The Conversation: The Painting

I obey only my own instincts and deep intuition. I know nothing in advance. Often I put down things which I do not understand myself, secure in the knowledge that later they will become clear and meaningful to me. I have faith in the man who is writing, who is myself, the writer.

Henry Miller,

Reflections on Writing.

Iain Reid is a quiet man, but on first meeting him you would not know it. Having traveled widely, and being a prolific artist and Lecturer of Painting at Ballarat University, he is socially fluent and brimful of anecdotes and wonderings.

In talking to Iain in a room hung with his paintings, an understanding of the man and his work slowly unfolds, and it is somewhat akin to moving through different coloured veils - finding things revealed. His quietness is something that's only gradually perceived - as an atmosphere - as a subtle harmonic behind the gregarious exterior he uses to negotiate his life - and his paintings resonate in the same way.

In conversation about his life and work, two idea's kept reoccurring.

The first was a sense of appreciation for the flux of relationships that constantly evolve around him, the ephemeral qualities of the idea of self in time and space - the intriguing quality of how self works within this flux, both with himself and all the people around him, whether it be business, a conversation, love, or a painting.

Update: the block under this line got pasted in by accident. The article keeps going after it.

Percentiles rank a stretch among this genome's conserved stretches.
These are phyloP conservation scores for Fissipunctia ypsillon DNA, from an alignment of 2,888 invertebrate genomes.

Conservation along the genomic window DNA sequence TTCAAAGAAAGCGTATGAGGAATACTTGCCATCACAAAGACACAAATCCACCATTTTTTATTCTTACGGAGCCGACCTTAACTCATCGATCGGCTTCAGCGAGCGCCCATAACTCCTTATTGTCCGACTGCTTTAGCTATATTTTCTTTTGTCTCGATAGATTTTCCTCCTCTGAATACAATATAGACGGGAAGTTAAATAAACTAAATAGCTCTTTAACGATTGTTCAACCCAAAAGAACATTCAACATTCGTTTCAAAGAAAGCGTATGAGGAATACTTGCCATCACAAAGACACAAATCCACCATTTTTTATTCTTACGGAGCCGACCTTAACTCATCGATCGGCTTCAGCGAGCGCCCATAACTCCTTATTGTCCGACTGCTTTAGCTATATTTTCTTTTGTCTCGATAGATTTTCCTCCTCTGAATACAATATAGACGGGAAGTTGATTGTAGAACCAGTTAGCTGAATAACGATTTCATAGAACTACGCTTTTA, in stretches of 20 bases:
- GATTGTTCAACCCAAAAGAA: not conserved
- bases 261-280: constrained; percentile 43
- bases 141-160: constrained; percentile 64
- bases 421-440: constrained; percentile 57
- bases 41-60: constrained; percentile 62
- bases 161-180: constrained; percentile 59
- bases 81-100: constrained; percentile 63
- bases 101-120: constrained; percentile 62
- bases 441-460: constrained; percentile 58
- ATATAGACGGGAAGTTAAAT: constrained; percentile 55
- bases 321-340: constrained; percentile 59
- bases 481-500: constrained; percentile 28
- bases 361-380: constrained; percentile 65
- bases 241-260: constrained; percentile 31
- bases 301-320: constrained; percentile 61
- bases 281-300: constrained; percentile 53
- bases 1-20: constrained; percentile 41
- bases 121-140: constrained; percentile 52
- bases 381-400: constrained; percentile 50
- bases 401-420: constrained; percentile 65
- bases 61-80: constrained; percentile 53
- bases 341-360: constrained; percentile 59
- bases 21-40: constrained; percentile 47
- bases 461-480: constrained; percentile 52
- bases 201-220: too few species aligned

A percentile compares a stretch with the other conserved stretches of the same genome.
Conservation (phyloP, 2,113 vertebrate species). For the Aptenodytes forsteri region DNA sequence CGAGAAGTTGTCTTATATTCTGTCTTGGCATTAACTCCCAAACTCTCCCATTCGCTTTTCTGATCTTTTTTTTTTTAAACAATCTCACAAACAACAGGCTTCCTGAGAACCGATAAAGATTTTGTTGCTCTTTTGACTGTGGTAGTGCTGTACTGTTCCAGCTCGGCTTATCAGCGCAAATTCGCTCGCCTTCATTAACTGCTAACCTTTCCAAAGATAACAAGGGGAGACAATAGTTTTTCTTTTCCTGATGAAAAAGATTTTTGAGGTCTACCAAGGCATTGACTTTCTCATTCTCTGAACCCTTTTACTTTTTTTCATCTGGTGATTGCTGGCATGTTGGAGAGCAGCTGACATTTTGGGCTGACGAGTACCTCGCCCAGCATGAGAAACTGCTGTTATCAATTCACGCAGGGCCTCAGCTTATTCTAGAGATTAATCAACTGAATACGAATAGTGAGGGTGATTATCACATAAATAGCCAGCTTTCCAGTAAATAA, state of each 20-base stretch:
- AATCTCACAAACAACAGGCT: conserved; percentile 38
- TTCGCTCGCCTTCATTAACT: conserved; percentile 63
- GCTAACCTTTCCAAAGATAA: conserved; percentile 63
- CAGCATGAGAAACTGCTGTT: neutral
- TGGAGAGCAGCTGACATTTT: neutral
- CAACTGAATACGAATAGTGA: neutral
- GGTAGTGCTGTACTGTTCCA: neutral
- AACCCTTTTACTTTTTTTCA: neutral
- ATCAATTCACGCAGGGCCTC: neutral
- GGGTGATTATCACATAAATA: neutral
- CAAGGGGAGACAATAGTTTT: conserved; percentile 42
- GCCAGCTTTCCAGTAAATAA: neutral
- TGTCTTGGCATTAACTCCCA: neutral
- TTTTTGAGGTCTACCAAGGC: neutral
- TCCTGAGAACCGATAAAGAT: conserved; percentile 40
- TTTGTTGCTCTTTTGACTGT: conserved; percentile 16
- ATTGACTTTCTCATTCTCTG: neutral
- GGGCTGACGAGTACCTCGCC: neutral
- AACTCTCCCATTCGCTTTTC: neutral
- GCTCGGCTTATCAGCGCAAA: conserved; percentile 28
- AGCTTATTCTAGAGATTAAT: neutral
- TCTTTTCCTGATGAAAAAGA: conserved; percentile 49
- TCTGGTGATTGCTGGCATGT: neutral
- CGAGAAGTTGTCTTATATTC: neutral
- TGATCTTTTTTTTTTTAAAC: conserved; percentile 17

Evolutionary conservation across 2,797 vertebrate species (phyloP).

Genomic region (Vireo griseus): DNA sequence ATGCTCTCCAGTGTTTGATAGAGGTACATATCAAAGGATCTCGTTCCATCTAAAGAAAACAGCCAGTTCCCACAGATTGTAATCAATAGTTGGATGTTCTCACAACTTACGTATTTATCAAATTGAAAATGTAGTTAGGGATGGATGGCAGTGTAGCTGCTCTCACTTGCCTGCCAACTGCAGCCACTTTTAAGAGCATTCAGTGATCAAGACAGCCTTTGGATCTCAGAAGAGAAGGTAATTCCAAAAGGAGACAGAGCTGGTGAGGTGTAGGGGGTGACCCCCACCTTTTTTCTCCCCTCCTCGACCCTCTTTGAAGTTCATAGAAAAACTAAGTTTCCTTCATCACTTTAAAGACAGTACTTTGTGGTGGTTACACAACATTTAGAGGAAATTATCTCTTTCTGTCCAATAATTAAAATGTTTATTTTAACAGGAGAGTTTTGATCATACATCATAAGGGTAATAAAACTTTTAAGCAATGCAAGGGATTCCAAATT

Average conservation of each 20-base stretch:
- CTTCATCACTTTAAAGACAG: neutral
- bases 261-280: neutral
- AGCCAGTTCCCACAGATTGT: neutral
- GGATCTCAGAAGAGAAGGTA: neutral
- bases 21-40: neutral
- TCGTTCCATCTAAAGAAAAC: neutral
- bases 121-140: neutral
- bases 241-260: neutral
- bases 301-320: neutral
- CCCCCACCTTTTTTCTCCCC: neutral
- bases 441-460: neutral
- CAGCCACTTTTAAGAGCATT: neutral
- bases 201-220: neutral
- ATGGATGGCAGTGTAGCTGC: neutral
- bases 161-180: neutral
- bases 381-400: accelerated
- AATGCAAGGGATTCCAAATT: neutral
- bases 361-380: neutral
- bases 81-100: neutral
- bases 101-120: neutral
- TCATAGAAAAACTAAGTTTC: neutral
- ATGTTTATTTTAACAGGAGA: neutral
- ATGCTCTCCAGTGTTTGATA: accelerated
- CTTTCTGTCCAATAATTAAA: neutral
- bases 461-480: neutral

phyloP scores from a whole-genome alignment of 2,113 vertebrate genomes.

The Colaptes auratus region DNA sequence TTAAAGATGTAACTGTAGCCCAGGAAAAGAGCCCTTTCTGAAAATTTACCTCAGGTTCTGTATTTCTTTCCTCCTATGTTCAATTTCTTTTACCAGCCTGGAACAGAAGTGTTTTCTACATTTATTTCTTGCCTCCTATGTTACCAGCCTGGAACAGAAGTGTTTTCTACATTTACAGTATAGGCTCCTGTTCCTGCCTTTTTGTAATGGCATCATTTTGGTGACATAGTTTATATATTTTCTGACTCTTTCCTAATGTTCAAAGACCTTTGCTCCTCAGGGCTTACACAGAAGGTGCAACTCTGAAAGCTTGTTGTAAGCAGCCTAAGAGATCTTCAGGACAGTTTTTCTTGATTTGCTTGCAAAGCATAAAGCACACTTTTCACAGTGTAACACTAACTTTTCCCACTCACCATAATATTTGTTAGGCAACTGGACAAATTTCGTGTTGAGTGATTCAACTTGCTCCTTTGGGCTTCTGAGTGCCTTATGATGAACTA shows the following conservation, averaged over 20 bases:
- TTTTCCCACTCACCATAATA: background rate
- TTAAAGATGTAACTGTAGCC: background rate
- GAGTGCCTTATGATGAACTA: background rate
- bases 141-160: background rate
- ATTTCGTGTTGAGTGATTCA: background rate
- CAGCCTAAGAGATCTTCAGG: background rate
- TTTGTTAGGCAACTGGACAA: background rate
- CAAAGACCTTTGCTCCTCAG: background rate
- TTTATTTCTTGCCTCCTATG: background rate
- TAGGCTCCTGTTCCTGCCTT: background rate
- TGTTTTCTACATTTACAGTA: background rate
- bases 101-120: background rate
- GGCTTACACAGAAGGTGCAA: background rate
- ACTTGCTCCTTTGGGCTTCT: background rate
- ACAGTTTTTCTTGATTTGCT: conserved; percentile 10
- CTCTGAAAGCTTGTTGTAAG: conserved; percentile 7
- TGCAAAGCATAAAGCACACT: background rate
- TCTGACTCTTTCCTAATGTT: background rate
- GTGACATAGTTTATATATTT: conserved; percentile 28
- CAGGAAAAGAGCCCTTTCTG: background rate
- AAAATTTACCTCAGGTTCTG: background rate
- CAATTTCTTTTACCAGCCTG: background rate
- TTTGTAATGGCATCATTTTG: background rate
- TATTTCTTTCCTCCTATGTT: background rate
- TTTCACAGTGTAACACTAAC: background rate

The second was the notion of the painting as a diary. Referring to his paintings, he used the analogy of a diary a couple of times, and for me, the misty movements of wax medium and oil in the paintings around us, with evocative marks and images appearing like memories of themselves, left a definite emotional tone - almost as if I was thumbing through the diary of a stranger.
...It's that notion of the painting as a diary that fascinates me - where the painting notates its own genesis. It's the movement of abstract elements within an idea, and the elevation of that idea, or concept, to the level where it loses its primary definition, and becomes something more universal, that's become an ongoing theme. in my work..

'...I look at the making of a painting in a similar way to the way I look at life - as a continual unfolding. To know something is to know it for only a moment before you build on it, and then it's changed. You are always changing the substance of it - until you stop. And the only signal you have to stop is a powerful sense of elation, a satisfaction...

There is very much an awareness, in talking to Iain, that in referring to the abstract or to the figurative, for him the two are interconnected, or even aspects of one another, referring to each other constantly - and he feels free to use either modality as part of his aesthetic language. It's not so much the visual language that fusses him, so much as the depth of the conceptual source from which it springs.

...The decisions I make along the way in the painting of -a picture is essentially conceptual decisions that are made through a sense of proportion that is instinctive. I find that the work adjusts itself to these decisions automatically. I believe that the working aesthetic should be automatic, an almost subconscious thing - how does the paint go down, how does the mark flow, and so on. It all becomes very much of a known quality when I am painting and I have developed a sense of proportion and method that's mine, and though I challenge it regularly, it largely remains as a guiding mechanic behind the emotional/conceptual play between me and the paint...


In the making of the painting, Iain sees the process of the work as one of directing the painting, not dictating it.